These are tough times for generalists.Â Whatever you want doing – a BMW serviced, a hernia fixed, a party planned, a suit made, an ad written – your first thought is that you’ll need someone who specialises in that sort of thing.
And, truth to tell, the evidence says you’re right.Â Cars with specialist dealer service records are worth more than those without. The success rate of specialist surgeons is higher than the generalist species.Â And you don’t even want to think about what can happen when someone more used to children’s birthday parties and ruby weddings takes on the task of organising your stag night.Â Or vice versa.
Specialists rule.Â But that’s not the end of the story.Â The question now is, what kind of specialist?Â Say that your child breaks an arm.Â Do you want a specialist in children, or in arms, or in broken bones?Â Or maybe in the subtle art of reassuring anxious parents?Â Or maybe more than one of the above?
Hopefully you can see where I’m going with this.Â Â Our competitors are “specialist” agencies.Â The hugeÂ majorityÂ don’t specialise in working for a particular kind of client, but they do “specialise” in a particular kind of marketing or communications technique – brand development, direct marketing, TV advertising, digital communications.Â Â We, on the other hand,Â do all of these things, but we are still “specialists” of a different kind:Â like a handful of others, we work only for clients in financial services.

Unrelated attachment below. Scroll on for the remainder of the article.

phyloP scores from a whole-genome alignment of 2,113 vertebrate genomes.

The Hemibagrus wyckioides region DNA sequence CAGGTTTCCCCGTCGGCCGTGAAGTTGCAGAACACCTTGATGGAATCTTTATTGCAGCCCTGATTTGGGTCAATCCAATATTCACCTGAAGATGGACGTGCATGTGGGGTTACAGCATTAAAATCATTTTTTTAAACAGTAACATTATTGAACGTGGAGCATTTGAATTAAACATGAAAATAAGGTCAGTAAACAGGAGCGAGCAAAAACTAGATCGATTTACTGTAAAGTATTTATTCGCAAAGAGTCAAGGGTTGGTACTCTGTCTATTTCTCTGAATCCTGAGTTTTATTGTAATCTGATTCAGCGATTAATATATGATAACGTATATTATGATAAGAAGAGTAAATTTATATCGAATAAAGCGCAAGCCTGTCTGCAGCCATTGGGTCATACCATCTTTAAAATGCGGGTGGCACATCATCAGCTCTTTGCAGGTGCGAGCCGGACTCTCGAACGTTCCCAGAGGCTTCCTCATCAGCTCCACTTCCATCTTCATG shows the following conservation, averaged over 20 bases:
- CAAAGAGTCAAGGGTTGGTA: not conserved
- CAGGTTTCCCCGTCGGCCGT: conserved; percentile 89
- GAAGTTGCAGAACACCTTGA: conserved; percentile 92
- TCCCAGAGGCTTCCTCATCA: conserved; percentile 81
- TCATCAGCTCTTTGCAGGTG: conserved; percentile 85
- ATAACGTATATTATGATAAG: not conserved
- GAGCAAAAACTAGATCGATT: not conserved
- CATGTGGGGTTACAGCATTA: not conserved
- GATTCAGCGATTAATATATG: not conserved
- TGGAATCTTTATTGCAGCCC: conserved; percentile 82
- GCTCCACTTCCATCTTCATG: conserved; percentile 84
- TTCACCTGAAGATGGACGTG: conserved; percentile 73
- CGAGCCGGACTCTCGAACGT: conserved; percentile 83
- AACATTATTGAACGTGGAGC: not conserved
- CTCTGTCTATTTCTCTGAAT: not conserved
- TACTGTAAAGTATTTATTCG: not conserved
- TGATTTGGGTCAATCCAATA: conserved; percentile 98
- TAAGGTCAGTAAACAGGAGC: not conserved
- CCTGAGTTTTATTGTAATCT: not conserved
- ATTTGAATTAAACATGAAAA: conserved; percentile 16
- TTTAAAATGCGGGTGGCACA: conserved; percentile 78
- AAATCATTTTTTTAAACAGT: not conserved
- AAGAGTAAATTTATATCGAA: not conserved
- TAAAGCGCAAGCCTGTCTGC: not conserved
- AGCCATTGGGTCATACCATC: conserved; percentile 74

YouÂ can see theÂ way the landscape looks through clients’ eyes.Â Â When they want, say, a TV advertising campaign, 99 agencies out of 100 (well, maybe 98) encourage them to choose an agency that specialises in TV advertising.Â We, and one or two others, encourage them to choose an agency that specialises in financial services.Â Unsurprisingly, most clients go with the majority view.
As a result, these days, few if any major TV accounts are still held by specialist (financial) agencies. Among the last few to shift across into the specialistÂ (TV advertising) agencies were The Gate’s Scottish Widows, and our MORE TH>N.Â It looks as if the war is over.Â We’re the wrong kind of specialist.Â We lost.
Except.Â Look at the evidence another way, and you’ll find that Scottish Widows and MORE TH>N are among the very most successful financial TV advertising case histories of recent years, whileÂ many of the most mind-blowingly useless financial campaigns come from some of the most admired mainstream ad agencies (with BBH’s current Barclays “Now There’s A Thought” campaign close to the top of the list).Â
It’s frustrating.Â The truth is, most of us know how to do TV advertising – it’s doing it in the abstract, intangible, heavily-regulated, low-consumer-interest category of financial services that’s hard.
Oh well.Â When new people arrived at MORE TH>N and decided they wanted to move the account to the other kind of specialist, they appointed what was then and still is by far London’s most highly-regarded (and indeed probably best) “specialist” TV advertising agency, Fallon (Sony Bravia, Skoda, Cadbury’s gorilla).Â So even if we are the wrong kind of specialist,Â there’s some satisfaction to be gainedÂ from the thought that our MOREÂ TH>N work (with Lucky the dog) was about 10,000 times better than the stuff they’re doing now.